Sikich Manufacturing Industry Pulse Survey – Improved Productivity

Sikich’s latest Manufacturing Industry Pulse Survey of more than 130 manufacturing and distribution executives implies guarded optimism by some respondents regarding the business outlook. Although the respondents showed concern regarding economic conditions, particularly interest rates, inflation and an uncertain political climate, there are some that believe that demand is there, and costs are stabilizing.

More broadly, Michael Weidokal, Executive Director of ISA presents a long-term perspective on the factors affecting the global economy and impediments to growth. These include geopolitical tensions, changing demographics, labor shortages, and resource scarcity. Most, if not all, of the factors impacting the global economy are beyond the control of business leaders and executives. But how business leaders respond to the risk factors described by Weidokal is the key to continued growth and prosperity. And he correctly points to a focus on improved productivity as the response most within executive’s control.

Key to Improving Productivity

Key to productivity improvement lies in correctly defining the business architecture that can most effectively serve one’s customers and leveraging available technologies and capital to implement that business architecture most effectively. Stated simply, business architecture represents how a business is structured to serve its customers, and the processes and capabilities in place to support that structure. Robust ERP and CRM deployments wrapped around a well-thought-out business architecture are powerful examples of how to achieve impactful productivity improvement.

Fitting ERP With Your Business Architecture

I once helped lead a team that implemented an ERP solution for a very complex business. Our business implemented highly engineered communications systems through direct sales and engineering teams. These systems involved configuration and compatibility of multiple components, broad geographic installation requiring complex delivery coordination and project management, and complex revenue and cost recognition, accounting and customer billing requirements that needed to be supported. The incumbent ERP solution was configured specifically for this long-cycle business model.

External economic and market factors beyond our control necessitated an expanded product portfolio to include less expensive and less sophisticated point solutions sold through an indirect dealer channel with a short cycle order-to-cash process. This required a less complex and more streamlined business architecture. The existing ERP system became a drag on productivity when applied to “one-and done” short cycle transactions within that business architecture.

Rather than continuing to impose the existing ERP platform onto the simpler business architecture, we established a separate business unit supported by simplified ERP and CRM platforms. This resulted in a measurable increase in productivity for that business unit and a reduction in cost per order that could not have been achieved using the incumbent ERP platform. As a Group President I worked for once said when discussing aligning business architecture to the appropriate systems platform, comparing it to building a house, “Yes, but you had better understand whether you are building a mansion or a doghouse.” Figuratively speaking, we had built both.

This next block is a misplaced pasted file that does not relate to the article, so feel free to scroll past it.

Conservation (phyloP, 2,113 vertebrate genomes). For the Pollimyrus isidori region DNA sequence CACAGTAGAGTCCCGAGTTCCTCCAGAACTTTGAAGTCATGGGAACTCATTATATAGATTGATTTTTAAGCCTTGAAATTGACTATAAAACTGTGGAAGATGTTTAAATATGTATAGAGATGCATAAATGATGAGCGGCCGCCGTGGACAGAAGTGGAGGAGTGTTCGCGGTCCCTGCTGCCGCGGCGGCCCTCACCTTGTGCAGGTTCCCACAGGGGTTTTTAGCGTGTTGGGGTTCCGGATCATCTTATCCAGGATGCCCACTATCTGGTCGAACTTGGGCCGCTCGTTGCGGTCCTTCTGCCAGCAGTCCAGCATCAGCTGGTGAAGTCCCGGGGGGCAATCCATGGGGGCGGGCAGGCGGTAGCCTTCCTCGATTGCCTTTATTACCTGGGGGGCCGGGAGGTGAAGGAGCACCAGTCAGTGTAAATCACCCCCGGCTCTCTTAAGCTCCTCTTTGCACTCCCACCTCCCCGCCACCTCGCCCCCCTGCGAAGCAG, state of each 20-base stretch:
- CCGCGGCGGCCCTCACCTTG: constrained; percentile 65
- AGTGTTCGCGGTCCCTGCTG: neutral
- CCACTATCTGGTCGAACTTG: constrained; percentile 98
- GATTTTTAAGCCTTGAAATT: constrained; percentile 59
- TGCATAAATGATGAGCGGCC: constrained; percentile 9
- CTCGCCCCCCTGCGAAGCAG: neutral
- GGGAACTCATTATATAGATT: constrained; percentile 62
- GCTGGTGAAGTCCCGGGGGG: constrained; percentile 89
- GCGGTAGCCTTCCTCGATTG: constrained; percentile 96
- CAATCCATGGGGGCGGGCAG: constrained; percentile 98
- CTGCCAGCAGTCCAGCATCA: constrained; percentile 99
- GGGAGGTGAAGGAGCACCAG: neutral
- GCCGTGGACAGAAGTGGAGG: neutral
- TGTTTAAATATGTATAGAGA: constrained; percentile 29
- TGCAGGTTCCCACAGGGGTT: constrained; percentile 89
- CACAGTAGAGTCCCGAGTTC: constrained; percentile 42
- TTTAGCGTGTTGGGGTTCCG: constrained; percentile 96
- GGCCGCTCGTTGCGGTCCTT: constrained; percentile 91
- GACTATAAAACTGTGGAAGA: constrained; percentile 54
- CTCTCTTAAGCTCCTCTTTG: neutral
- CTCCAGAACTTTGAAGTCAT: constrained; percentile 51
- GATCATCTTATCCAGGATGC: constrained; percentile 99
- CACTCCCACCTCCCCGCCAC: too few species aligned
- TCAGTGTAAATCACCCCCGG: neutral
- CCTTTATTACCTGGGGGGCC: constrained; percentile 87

Business Architecture Scalability With the Right ERP

Later in my career and with a different firm, one of our Divisions saw an opportunity for growth by expanding post-sales service and maintenance product offerings. In addition, the globalization of our customer base made it clear that we would need to implement a business architecture able to provide global capabilities. And it was clear that the existing business model and parochial manual capabilities were inadequate to support the growth we were seeking.

After evaluating several options, we concluded that Microsoft’s CRM/Customer Engagement platform was the technology solution that could best support our desired global customer service architecture. The capabilities implemented included call center/case management, field service technician availability and assignment, technician dispatch, parts availability and ordering, and mobile system access. Defining the right business architecture that could serve our customer’s needs and deploying the right CRM technology solution with capabilities that could best support that business architecture delivered the enhanced capabilities and productivity needed to be competitive in the post-sales service space.

Business leaders and executives can’t control the macroeconomic, geopolitical, and market environments within which their businesses operate. But they can control how they respond to environmental changes by adapting business models, processes, and technologies to the environment to maintain and improve productivity. As my English friend often says, “Horses for courses.”

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